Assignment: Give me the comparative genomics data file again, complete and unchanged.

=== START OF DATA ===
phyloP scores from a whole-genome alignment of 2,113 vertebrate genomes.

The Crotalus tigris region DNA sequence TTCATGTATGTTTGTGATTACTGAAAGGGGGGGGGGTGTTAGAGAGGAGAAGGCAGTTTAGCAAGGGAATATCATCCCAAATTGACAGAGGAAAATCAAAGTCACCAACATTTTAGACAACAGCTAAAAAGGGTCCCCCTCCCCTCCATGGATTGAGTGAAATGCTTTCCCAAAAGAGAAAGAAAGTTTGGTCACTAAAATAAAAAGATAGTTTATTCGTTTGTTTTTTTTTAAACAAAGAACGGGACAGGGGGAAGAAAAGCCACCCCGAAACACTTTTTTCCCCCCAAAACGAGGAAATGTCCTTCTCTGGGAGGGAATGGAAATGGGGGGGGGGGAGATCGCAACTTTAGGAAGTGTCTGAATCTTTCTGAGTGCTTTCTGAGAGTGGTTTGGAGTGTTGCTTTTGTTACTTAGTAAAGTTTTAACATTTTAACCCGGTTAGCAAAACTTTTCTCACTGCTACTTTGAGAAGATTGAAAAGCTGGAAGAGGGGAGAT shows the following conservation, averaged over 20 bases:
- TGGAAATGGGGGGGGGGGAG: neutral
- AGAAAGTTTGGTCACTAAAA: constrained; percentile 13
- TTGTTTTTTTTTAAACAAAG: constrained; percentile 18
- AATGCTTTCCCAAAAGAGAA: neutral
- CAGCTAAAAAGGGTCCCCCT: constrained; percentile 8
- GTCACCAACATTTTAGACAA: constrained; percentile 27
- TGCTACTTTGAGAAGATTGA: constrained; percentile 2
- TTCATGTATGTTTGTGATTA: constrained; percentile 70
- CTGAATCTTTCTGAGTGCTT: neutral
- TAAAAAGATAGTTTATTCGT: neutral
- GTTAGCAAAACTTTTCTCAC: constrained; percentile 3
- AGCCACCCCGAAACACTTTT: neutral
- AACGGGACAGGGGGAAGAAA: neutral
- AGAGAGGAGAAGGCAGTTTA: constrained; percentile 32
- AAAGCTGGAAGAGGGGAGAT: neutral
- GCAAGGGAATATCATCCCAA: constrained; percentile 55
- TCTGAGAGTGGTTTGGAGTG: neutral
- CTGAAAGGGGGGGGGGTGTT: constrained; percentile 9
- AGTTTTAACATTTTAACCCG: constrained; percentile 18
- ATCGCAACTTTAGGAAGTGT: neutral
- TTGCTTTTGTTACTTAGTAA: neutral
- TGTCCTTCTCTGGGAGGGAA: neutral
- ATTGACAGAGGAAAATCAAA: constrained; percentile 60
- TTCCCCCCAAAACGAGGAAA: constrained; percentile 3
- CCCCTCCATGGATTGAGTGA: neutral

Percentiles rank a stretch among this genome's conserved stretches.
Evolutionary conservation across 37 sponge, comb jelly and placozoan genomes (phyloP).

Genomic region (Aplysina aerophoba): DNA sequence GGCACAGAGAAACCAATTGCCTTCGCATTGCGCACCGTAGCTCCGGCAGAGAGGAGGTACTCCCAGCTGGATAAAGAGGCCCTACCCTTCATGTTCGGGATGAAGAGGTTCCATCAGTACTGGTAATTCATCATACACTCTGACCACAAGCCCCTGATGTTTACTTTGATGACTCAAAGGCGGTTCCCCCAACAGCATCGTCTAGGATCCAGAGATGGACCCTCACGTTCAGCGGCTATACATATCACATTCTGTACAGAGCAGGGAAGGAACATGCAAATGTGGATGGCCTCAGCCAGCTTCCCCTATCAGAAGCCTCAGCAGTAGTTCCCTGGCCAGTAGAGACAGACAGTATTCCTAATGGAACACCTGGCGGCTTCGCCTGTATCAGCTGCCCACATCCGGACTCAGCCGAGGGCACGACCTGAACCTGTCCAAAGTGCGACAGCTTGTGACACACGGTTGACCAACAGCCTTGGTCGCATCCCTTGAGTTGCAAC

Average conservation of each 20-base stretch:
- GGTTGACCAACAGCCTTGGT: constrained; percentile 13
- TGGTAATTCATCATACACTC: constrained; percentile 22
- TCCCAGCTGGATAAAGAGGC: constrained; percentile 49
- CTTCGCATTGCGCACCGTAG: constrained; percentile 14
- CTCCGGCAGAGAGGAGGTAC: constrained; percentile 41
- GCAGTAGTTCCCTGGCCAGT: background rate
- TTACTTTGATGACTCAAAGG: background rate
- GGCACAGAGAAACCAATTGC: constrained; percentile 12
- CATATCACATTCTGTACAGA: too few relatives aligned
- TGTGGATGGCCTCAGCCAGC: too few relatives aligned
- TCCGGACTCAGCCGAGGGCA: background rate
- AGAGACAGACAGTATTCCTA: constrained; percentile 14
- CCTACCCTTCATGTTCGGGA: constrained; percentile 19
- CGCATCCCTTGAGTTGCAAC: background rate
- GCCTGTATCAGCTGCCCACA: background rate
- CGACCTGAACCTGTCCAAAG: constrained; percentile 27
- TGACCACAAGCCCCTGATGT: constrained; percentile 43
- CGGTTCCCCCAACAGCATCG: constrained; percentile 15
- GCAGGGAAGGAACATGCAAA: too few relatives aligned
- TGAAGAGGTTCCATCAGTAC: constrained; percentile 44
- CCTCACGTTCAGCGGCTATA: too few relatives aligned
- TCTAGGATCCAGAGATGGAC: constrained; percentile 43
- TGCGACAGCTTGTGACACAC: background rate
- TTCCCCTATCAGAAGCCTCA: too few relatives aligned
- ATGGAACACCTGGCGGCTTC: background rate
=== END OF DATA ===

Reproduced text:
phyloP scores from a whole-genome alignment of 2,113 vertebrate genomes.

The Crotalus tigris region DNA sequence TTCATGTATGTTTGTGATTACTGAAAGGGGGGGGGGTGTTAGAGAGGAGAAGGCAGTTTAGCAAGGGAATATCATCCCAAATTGACAGAGGAAAATCAAAGTCACCAACATTTTAGACAACAGCTAAAAAGGGTCCCCCTCCCCTCCATGGATTGAGTGAAATGCTTTCCCAAAAGAGAAAGAAAGTTTGGTCACTAAAATAAAAAGATAGTTTATTCGTTTGTTTTTTTTTAAACAAAGAACGGGACAGGGGGAAGAAAAGCCACCCCGAAACACTTTTTTCCCCCCAAAACGAGGAAATGTCCTTCTCTGGGAGGGAATGGAAATGGGGGGGGGGGAGATCGCAACTTTAGGAAGTGTCTGAATCTTTCTGAGTGCTTTCTGAGAGTGGTTTGGAGTGTTGCTTTTGTTACTTAGTAAAGTTTTAACATTTTAACCCGGTTAGCAAAACTTTTCTCACTGCTACTTTGAGAAGATTGAAAAGCTGGAAGAGGGGAGAT shows the following conservation, averaged over 20 bases:
- TGGAAATGGGGGGGGGGGAG: neutral
- AGAAAGTTTGGTCACTAAAA: constrained; percentile 13
- TTGTTTTTTTTTAAACAAAG: constrained; percentile 18
- AATGCTTTCCCAAAAGAGAA: neutral
- CAGCTAAAAAGGGTCCCCCT: constrained; percentile 8
- GTCACCAACATTTTAGACAA: constrained; percentile 27
- TGCTACTTTGAGAAGATTGA: constrained; percentile 2
- TTCATGTATGTTTGTGATTA: constrained; percentile 70
- CTGAATCTTTCTGAGTGCTT: neutral
- TAAAAAGATAGTTTATTCGT: neutral
- GTTAGCAAAACTTTTCTCAC: constrained; percentile 3
- AGCCACCCCGAAACACTTTT: neutral
- AACGGGACAGGGGGAAGAAA: neutral
- AGAGAGGAGAAGGCAGTTTA: constrained; percentile 32
- AAAGCTGGAAGAGGGGAGAT: neutral
- GCAAGGGAATATCATCCCAA: constrained; percentile 55
- TCTGAGAGTGGTTTGGAGTG: neutral
- CTGAAAGGGGGGGGGGTGTT: constrained; percentile 9
- AGTTTTAACATTTTAACCCG: constrained; percentile 18
- ATCGCAACTTTAGGAAGTGT: neutral
- TTGCTTTTGTTACTTAGTAA: neutral
- TGTCCTTCTCTGGGAGGGAA: neutral
- ATTGACAGAGGAAAATCAAA: constrained; percentile 60
- TTCCCCCCAAAACGAGGAAA: constrained; percentile 3
- CCCCTCCATGGATTGAGTGA: neutral

Percentiles rank a stretch among this genome's conserved stretches.
Evolutionary conservation across 37 sponge, comb jelly and placozoan genomes (phyloP).

Genomic region (Aplysina aerophoba): DNA sequence GGCACAGAGAAACCAATTGCCTTCGCATTGCGCACCGTAGCTCCGGCAGAGAGGAGGTACTCCCAGCTGGATAAAGAGGCCCTACCCTTCATGTTCGGGATGAAGAGGTTCCATCAGTACTGGTAATTCATCATACACTCTGACCACAAGCCCCTGATGTTTACTTTGATGACTCAAAGGCGGTTCCCCCAACAGCATCGTCTAGGATCCAGAGATGGACCCTCACGTTCAGCGGCTATACATATCACATTCTGTACAGAGCAGGGAAGGAACATGCAAATGTGGATGGCCTCAGCCAGCTTCCCCTATCAGAAGCCTCAGCAGTAGTTCCCTGGCCAGTAGAGACAGACAGTATTCCTAATGGAACACCTGGCGGCTTCGCCTGTATCAGCTGCCCACATCCGGACTCAGCCGAGGGCACGACCTGAACCTGTCCAAAGTGCGACAGCTTGTGACACACGGTTGACCAACAGCCTTGGTCGCATCCCTTGAGTTGCAAC

Average conservation of each 20-base stretch:
- GGTTGACCAACAGCCTTGGT: constrained; percentile 13
- TGGTAATTCATCATACACTC: constrained; percentile 22
- TCCCAGCTGGATAAAGAGGC: constrained; percentile 49
- CTTCGCATTGCGCACCGTAG: constrained; percentile 14
- CTCCGGCAGAGAGGAGGTAC: constrained; percentile 41
- GCAGTAGTTCCCTGGCCAGT: background rate
- TTACTTTGATGACTCAAAGG: background rate
- GGCACAGAGAAACCAATTGC: constrained; percentile 12
- CATATCACATTCTGTACAGA: too few relatives aligned
- TGTGGATGGCCTCAGCCAGC: too few relatives aligned
- TCCGGACTCAGCCGAGGGCA: background rate
- AGAGACAGACAGTATTCCTA: constrained; percentile 14
- CCTACCCTTCATGTTCGGGA: constrained; percentile 19
- CGCATCCCTTGAGTTGCAAC: background rate
- GCCTGTATCAGCTGCCCACA: background rate
- CGACCTGAACCTGTCCAAAG: constrained; percentile 27
- TGACCACAAGCCCCTGATGT: constrained; percentile 43
- CGGTTCCCCCAACAGCATCG: constrained; percentile 15
- GCAGGGAAGGAACATGCAAA: too few relatives aligned
- TGAAGAGGTTCCATCAGTAC: constrained; percentile 44
- CCTCACGTTCAGCGGCTATA: too few relatives aligned
- TCTAGGATCCAGAGATGGAC: constrained; percentile 43
- TGCGACAGCTTGTGACACAC: background rate
- TTCCCCTATCAGAAGCCTCA: too few relatives aligned
- ATGGAACACCTGGCGGCTTC: background rate